..::automatic shield generator::..
A few years ago, we would have quite painstaking operation, manually positioning and keyframing off gradients when particles or geometry intersect with the shield geometry we have set up in the scene. However, with Particle Flow we can key all of this off automatically and, if you want to take it further, even have the shields fail after a period of time or number of impacts so the ship itself is shot to hell… it is simply just a matter of setting up the desired events.
Our shield, for this example, would be a large sphere that has been scaled down a little in the Z-Axis, and should create an impact mark which would fade over time (controlled by a Particle Age map) and a fresnel perpendicular bubble effect around the region of the impact site (created by a Falloff map and nested gradients). To control the impact region generation, we are going to use a Shape Mark operator which, when set to Box Intersection, cuts a chunk out of the reference geometry and planar maps the result – perfect for our needs. Using a combination of Falloff (for the perpendicular effect), radial Gradient Ramp (one to control the impact mark and another to control the strength of the falloff so there isn’t any clipping at the edges of the cut-out geometry) and Particle Age maps we can get the resulting particle geometry to fade over a few frames after the initial impact.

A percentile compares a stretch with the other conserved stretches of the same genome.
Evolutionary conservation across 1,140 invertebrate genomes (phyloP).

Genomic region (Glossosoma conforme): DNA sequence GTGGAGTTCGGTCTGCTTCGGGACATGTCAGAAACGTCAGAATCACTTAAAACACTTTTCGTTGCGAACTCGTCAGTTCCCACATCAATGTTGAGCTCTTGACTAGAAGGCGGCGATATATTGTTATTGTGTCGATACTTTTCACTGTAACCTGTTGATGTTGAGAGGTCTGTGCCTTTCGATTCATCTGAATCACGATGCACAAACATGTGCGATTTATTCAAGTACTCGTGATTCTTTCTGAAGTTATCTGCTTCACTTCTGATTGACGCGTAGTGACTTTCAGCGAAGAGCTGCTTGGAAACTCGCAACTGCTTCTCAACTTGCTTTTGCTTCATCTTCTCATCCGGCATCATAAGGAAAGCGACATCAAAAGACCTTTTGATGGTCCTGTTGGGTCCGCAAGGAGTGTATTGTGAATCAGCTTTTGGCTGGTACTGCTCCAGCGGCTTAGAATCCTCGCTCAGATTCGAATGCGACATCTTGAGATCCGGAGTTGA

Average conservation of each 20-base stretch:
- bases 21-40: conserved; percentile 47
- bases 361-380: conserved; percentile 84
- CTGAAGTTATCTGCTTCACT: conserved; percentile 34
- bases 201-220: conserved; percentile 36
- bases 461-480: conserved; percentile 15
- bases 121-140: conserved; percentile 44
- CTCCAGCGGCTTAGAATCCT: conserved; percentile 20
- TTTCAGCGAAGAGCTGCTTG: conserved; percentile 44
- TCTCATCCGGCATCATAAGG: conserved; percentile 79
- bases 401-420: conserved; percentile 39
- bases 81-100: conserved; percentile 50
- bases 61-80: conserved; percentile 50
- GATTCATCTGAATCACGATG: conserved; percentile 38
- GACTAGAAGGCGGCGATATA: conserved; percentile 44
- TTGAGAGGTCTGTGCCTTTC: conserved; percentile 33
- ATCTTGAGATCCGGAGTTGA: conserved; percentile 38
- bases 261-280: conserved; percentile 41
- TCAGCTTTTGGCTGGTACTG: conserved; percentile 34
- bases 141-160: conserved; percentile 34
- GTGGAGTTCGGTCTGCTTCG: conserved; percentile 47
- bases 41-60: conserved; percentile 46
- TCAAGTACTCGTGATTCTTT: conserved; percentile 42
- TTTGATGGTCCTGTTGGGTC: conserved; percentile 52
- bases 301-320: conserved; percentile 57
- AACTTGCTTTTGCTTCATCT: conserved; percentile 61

The trick here is the Shape Mark’s Box Intersection parameters – we don’t want a shape that is too small so the effect is not overly visible, but also we don’t want it to be too big else, due to the way the booleaned geometry is mapped, we will have a gradient applied to the opposite side of the shield, so it is a case of playing with the settings until we get something inbetween. All we now need to introduce are a few other effects, such as a single dwelling particle to generate a glow effect at the point of impact, plus any other debris, spark effects or, if you’re any good at scripting, lighting to illuminate the hull.
||We are using Shape Mark to Boolean out enough geometry to create a decent sized impact “plate” for our material gradient.
||Here I’ve replaced the teapot with your average UFO, and re-linked and scaled the shield template to fit accordingly before rendering out via Video Post with additional glow elements.
Instead of working with a bubble for the shields, try using a “Push”’d low polygon version of the spaceship hull with all polygons detached for a Dune-style shield effect!
World magazine, Issue 72, Xmas 2005.
Draper, November 2005. Reproduction without permission